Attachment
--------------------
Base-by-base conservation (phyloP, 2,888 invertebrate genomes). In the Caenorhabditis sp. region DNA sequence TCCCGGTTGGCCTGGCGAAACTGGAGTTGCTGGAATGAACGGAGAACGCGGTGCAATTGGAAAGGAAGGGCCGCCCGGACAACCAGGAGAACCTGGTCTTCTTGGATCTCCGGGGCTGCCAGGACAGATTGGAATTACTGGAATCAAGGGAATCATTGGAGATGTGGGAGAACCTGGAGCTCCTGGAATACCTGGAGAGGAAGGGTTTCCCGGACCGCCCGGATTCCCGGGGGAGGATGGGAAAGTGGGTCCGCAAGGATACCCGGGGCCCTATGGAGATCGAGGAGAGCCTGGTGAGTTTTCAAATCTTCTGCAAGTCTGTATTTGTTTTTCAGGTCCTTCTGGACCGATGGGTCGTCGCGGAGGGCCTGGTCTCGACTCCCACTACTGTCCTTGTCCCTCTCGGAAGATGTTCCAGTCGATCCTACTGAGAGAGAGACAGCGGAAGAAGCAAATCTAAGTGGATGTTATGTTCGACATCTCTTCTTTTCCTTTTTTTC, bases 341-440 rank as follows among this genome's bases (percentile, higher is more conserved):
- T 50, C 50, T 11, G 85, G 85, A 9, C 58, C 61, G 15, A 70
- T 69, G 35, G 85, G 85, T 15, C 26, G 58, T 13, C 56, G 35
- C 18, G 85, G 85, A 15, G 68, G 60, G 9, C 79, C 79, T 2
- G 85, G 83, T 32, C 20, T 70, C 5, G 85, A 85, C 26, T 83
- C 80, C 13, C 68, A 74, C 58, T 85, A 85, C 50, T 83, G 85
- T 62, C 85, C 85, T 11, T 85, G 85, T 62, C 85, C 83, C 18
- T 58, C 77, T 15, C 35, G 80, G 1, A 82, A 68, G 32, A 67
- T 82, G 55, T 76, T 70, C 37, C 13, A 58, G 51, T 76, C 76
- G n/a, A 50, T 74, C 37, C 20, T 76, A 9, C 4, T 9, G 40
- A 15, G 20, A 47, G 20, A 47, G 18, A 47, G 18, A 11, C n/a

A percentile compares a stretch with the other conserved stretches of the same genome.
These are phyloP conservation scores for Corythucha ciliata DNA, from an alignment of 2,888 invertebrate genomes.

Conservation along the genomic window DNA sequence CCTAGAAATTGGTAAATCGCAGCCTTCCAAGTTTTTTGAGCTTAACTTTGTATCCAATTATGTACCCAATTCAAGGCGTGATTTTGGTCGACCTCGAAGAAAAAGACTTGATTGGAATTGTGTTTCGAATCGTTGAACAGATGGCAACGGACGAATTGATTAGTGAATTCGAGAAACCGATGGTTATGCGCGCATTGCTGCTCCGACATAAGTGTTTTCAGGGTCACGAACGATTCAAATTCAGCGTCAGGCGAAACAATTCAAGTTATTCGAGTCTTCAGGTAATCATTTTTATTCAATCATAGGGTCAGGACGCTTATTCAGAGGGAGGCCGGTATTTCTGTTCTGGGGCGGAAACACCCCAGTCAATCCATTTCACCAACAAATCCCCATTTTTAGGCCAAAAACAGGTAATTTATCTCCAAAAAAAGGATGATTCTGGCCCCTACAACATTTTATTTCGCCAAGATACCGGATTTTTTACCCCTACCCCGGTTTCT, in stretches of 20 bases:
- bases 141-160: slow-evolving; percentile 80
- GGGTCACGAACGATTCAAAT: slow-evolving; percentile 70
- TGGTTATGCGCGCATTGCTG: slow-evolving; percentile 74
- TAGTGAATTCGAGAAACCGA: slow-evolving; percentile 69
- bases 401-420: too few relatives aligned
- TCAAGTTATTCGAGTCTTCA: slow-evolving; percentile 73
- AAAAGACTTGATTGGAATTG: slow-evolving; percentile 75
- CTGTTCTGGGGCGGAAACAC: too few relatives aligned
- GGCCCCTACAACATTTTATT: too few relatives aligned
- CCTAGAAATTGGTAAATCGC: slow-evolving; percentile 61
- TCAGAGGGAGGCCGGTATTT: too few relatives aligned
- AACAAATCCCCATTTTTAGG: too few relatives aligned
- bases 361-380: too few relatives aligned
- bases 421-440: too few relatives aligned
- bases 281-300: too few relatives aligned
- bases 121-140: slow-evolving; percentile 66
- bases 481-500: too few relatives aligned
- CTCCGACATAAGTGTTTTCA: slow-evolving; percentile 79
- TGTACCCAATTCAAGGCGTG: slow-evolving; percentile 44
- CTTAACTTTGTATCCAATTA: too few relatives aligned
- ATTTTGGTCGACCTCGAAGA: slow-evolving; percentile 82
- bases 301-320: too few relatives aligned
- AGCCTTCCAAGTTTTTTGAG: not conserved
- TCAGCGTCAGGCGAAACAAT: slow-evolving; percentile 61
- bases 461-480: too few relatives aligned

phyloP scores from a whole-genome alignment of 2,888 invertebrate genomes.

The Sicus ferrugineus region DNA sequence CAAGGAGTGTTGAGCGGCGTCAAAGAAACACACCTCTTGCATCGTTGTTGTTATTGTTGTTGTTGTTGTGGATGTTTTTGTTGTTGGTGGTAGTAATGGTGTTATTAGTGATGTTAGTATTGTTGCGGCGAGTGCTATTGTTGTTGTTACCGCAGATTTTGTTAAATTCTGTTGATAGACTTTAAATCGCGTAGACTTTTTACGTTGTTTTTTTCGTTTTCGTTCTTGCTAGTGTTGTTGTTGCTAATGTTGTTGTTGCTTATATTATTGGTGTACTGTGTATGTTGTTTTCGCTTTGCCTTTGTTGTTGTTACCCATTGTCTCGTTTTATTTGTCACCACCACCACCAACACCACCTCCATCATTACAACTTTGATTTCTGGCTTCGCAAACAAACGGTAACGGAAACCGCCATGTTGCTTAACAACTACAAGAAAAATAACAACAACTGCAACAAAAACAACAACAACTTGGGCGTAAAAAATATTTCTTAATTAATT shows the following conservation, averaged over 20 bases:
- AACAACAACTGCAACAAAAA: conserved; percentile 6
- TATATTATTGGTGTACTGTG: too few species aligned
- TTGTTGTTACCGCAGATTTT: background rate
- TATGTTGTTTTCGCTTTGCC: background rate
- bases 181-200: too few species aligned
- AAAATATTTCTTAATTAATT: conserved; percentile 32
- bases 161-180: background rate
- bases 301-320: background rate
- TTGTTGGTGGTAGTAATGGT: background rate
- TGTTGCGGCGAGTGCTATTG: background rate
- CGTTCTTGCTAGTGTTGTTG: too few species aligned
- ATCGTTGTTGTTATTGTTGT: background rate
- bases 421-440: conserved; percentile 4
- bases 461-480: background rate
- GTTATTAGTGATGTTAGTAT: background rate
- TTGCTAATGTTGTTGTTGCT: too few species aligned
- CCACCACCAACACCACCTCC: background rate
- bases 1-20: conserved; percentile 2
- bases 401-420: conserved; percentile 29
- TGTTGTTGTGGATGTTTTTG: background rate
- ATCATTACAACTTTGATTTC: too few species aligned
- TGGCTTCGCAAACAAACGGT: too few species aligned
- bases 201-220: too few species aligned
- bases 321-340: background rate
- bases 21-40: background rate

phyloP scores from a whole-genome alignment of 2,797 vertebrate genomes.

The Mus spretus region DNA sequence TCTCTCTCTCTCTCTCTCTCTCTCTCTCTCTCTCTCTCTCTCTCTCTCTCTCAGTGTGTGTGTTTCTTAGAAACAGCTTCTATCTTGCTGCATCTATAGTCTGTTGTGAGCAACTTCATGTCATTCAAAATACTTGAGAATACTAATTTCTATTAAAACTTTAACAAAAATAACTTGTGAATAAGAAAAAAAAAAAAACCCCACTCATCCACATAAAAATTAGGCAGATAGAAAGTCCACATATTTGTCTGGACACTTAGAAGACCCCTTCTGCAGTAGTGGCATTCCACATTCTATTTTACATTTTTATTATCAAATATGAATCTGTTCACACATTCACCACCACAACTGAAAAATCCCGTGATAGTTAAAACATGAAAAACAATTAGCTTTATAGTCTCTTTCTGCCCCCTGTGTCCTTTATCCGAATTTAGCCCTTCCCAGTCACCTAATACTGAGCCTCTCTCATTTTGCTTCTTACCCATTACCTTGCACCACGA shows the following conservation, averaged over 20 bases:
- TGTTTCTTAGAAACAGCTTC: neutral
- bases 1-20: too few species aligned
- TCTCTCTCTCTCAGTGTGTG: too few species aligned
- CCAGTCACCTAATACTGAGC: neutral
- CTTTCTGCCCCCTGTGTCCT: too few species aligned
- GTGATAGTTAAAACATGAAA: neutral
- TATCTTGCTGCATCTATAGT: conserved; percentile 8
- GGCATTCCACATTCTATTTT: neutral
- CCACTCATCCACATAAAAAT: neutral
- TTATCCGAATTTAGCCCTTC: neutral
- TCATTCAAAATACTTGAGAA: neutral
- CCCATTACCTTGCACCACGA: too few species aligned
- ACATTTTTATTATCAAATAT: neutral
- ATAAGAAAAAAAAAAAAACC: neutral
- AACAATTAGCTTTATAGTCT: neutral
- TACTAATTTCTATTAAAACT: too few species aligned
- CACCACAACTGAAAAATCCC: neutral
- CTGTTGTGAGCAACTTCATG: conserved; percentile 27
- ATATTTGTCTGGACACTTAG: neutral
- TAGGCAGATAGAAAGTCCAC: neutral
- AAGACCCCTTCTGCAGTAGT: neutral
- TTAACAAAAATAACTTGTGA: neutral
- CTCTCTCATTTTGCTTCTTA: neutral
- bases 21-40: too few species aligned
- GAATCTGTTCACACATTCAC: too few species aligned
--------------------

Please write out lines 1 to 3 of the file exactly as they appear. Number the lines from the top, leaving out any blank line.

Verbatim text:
Base-by-base conservation (phyloP, 2,888 invertebrate genomes). In the Caenorhabditis sp. region DNA sequence TCCCGGTTGGCCTGGCGAAACTGGAGTTGCTGGAATGAACGGAGAACGCGGTGCAATTGGAAAGGAAGGGCCGCCCGGACAACCAGGAGAACCTGGTCTTCTTGGATCTCCGGGGCTGCCAGGACAGATTGGAATTACTGGAATCAAGGGAATCATTGGAGATGTGGGAGAACCTGGAGCTCCTGGAATACCTGGAGAGGAAGGGTTTCCCGGACCGCCCGGATTCCCGGGGGAGGATGGGAAAGTGGGTCCGCAAGGATACCCGGGGCCCTATGGAGATCGAGGAGAGCCTGGTGAGTTTTCAAATCTTCTGCAAGTCTGTATTTGTTTTTCAGGTCCTTCTGGACCGATGGGTCGTCGCGGAGGGCCTGGTCTCGACTCCCACTACTGTCCTTGTCCCTCTCGGAAGATGTTCCAGTCGATCCTACTGAGAGAGAGACAGCGGAAGAAGCAAATCTAAGTGGATGTTATGTTCGACATCTCTTCTTTTCCTTTTTTTC, bases 341-440 rank as follows among this genome's bases (percentile, higher is more conserved):
- T 50, C 50, T 11, G 85, G 85, A 9, C 58, C 61, G 15, A 70
- T 69, G 35, G 85, G 85, T 15, C 26, G 58, T 13, C 56, G 35